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The Three R's - Rhythm, Romance and Respect
Whether your kids do dance and drama in school or you have kids in a drama school, Jennai Cox from Dandelion Arts explains the benefits of live performances for children.
Earlier this year the US Government passed a new law ensuring that music and art, including theatre, become core subjects in school. There is no such bill pending in the UK, but is it time to rethink the 3 Rs? So to complement reading, writing and arithmetic, we have rhythm, romance and respect?
Music sets the tone for much of what happens in a stage production. It is the auditory expression our emotions. From toddlerhood to adolescence, children need a way of finding value in their feelings, and an understanding of those of others. Yet without exposure to the very rich history of sound, how will they appreciate anything other than what their peer group shares? Through theatre.
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The very experience of setting foot inside of one lifts the spirit. It is a place of shared joy, anticipation, excitement and learning. A live staged performance can rarely be beaten for its ability thrill. The actors, and action, are tangible, and touchable. The Wifi connection is irrelevant; it’s the connection with what is happening before the eyes, and in the heart and mind that counts.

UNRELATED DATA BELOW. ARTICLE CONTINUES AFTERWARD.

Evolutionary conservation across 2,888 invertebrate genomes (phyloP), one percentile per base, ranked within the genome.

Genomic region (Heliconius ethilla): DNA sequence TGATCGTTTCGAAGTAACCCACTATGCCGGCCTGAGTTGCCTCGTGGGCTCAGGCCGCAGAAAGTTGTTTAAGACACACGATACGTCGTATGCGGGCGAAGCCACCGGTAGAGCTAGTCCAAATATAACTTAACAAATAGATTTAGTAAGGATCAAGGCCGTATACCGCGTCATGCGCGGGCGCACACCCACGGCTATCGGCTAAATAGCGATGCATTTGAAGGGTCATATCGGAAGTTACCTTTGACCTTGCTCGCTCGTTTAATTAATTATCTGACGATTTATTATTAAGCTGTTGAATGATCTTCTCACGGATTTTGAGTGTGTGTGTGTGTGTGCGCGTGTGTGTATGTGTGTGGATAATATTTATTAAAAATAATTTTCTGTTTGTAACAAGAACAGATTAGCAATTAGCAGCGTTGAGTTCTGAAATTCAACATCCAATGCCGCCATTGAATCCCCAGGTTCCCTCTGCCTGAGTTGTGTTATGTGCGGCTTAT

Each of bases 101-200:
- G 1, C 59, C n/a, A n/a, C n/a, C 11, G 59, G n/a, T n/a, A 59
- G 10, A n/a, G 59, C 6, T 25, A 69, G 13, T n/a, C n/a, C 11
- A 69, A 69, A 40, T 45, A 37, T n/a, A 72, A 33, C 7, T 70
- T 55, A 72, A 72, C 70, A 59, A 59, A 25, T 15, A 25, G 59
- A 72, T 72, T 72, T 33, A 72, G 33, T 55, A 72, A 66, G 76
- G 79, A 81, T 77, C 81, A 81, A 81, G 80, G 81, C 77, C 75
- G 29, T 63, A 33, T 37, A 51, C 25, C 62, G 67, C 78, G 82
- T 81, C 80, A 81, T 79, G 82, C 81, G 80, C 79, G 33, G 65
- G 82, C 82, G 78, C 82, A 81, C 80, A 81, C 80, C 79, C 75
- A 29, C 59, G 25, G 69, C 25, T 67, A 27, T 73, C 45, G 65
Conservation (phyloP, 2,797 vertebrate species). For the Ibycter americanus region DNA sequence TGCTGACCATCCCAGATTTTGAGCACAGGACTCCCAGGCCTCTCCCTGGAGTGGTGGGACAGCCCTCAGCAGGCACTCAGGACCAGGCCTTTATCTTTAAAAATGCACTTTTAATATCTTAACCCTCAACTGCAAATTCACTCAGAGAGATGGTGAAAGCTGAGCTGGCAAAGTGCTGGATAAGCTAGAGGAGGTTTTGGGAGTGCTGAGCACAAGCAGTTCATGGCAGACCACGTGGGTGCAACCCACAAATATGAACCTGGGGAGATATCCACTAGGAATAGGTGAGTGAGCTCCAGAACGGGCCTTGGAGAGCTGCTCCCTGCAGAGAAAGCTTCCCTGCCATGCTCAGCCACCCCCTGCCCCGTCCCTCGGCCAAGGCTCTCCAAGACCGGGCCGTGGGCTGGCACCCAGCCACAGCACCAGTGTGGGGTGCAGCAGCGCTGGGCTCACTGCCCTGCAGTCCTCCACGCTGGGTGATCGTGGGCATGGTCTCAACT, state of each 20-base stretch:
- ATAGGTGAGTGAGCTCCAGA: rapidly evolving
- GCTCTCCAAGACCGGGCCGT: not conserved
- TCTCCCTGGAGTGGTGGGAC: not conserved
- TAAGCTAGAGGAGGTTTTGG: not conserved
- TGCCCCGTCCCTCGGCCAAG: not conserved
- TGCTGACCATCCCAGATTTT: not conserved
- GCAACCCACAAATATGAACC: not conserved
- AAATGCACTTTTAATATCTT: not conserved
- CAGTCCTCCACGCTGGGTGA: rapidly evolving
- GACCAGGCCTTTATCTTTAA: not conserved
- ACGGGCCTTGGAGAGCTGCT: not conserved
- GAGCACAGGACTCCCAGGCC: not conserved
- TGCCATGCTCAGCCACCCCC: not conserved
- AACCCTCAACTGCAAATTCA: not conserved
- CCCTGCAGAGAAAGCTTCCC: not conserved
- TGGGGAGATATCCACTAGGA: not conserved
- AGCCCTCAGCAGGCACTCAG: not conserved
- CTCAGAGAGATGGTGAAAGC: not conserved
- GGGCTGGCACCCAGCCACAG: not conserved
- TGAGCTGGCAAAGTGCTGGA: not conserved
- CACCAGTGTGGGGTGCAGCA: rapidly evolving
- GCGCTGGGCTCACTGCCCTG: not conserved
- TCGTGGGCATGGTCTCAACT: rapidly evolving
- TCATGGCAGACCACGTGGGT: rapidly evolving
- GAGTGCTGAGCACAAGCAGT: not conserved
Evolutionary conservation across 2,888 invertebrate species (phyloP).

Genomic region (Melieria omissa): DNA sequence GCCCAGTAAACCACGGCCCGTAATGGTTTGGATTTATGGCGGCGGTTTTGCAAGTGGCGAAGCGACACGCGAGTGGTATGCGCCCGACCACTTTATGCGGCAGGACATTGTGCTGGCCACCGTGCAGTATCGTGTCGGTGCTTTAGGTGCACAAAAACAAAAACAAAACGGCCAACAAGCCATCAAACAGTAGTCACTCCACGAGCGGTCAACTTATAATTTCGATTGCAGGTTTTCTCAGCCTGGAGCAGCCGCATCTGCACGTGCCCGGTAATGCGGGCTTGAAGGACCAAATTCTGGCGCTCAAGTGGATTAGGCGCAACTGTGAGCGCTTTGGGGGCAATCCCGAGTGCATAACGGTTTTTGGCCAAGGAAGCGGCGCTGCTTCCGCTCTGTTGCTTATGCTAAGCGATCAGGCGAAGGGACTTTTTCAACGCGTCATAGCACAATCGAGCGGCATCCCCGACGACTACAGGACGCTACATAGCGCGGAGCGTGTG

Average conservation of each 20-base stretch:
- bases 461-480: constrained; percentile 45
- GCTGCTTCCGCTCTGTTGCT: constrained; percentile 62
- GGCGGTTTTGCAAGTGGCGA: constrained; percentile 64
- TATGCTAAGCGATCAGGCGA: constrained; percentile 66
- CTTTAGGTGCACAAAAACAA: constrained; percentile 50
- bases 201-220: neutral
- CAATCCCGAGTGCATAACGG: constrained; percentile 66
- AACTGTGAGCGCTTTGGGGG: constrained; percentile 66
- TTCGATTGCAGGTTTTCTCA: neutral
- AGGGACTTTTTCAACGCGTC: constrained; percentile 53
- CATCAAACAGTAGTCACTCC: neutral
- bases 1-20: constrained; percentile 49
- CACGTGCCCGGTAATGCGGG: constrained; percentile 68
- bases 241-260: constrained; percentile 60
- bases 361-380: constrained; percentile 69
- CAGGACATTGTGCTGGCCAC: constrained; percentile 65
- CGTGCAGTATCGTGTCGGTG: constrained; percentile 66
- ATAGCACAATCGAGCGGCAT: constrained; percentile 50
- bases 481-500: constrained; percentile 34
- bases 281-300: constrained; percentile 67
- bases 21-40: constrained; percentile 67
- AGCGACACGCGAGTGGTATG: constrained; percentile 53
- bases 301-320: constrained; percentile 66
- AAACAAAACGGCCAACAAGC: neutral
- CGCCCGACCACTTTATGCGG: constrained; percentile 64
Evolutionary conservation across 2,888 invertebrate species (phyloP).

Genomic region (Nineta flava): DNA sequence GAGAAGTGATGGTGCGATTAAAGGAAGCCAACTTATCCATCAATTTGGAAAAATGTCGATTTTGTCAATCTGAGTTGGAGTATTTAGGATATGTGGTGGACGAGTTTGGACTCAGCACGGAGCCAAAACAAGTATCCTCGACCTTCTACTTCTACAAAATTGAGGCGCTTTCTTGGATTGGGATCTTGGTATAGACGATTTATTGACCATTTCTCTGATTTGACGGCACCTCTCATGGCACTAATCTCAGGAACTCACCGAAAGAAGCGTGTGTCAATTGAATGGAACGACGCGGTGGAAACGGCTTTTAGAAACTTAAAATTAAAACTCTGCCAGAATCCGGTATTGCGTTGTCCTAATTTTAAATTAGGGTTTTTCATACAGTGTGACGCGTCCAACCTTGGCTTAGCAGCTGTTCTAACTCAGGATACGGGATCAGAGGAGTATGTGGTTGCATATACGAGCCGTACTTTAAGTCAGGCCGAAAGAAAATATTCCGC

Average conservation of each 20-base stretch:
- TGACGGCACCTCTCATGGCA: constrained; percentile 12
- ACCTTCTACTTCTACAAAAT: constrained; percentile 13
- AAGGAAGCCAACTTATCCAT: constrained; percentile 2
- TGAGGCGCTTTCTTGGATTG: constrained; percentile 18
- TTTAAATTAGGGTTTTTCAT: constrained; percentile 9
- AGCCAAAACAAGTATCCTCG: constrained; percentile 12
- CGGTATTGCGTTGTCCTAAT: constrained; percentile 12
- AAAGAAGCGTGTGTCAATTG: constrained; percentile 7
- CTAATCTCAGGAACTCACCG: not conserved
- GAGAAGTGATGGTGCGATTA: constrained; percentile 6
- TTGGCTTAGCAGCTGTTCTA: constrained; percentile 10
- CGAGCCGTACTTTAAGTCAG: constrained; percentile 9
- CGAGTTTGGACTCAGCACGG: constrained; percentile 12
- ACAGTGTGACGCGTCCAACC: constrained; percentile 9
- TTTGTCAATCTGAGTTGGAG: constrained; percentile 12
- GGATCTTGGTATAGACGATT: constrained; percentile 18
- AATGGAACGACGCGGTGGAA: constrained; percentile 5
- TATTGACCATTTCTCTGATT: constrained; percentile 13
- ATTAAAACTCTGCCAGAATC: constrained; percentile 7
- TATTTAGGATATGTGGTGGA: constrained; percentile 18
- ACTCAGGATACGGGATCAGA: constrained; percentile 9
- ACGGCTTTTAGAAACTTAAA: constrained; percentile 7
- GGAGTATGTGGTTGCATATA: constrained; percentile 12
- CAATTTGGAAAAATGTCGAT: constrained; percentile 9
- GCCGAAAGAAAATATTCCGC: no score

Taking part in or watching a show awakens an otherwise sometimes dormant resolve, to be better, do better. Any story well told has its heroes, and almost always children can identify, if not with them, then with an aspect of them. It also commands respect, not just for the actors on the stage, but also the expertise of the lighting engineers, set builders, script-writers, directors, costume designers – all with their very unique set of skills made real on stage.
And so, more in touch with their own rhythm, the romance of a live show, and respect for all of those who make it come together, children often find a validity in their own creativity, and a realisation that being able to read, write and count, amount to nothing if the skills cannot be used to create something of their own.